All the other men hooted and hollered while Nick stood next to him and grinned. “I’ve always known you had a real talent for wrecking things, Corporal!”
Leif handed back the sledgehammer and clapped his friend on the shoulder. “I learned from the best, Sarge.”
Nick looked around the room at the other men. “We probably shouldn’t bash up any more walls until we get the rest of the furniture out of the way and the carpet ripped up.”
He handed Leif a clipboard and a mechanical pencil along with a pair of screwdrivers. “Here’s the list of jobs that I’m hoping we can get through today. I’ve already told everyone where they should start and to check in with you when they’re finished.”
Next, Nick pointed at a separate list on the second piece of paper. “I put you down for taking a bunch of stuff off the walls, including light switch covers and the like. There are boxes and packing tape in the closet over there to put it all in. That should keep your lazy ass busy when you’re not playing supervisor. Any questions?”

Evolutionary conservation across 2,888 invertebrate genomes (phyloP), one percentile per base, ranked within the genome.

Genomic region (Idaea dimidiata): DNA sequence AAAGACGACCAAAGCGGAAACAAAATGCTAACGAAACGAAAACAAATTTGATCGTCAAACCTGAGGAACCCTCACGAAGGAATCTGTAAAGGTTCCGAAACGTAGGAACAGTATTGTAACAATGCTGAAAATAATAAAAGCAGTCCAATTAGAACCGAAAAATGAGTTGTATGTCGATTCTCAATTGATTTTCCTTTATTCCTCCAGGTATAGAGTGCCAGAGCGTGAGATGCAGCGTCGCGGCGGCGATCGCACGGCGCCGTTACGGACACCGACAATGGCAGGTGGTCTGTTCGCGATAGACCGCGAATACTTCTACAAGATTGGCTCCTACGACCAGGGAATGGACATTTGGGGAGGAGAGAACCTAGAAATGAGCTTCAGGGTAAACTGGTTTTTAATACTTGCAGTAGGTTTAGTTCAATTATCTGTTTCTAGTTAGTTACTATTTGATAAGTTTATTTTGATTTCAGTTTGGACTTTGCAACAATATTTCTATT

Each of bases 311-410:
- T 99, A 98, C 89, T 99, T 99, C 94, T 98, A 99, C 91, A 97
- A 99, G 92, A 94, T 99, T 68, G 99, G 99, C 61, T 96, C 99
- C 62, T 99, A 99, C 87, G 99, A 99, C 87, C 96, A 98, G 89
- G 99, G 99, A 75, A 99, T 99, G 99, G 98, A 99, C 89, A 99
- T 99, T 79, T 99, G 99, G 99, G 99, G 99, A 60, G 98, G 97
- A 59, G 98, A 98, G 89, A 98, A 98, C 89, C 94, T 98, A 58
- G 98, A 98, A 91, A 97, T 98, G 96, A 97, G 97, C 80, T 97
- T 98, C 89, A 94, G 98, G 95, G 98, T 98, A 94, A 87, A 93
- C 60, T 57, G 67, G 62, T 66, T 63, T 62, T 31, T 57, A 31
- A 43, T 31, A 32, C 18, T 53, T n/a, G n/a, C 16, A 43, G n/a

“Yeah, one. As supervisor, does that mean I get to tell you what to do?”
His friend smiled and shook his head. “You can try, but you might want to remember which one of us has the sledgehammer.”
Laughing, Leif hung the clipboard on a nail that was sticking out of the wall. “Good point, Sarge. Guess I’ll get started on those light switches now.”
“You do that, Corporal.”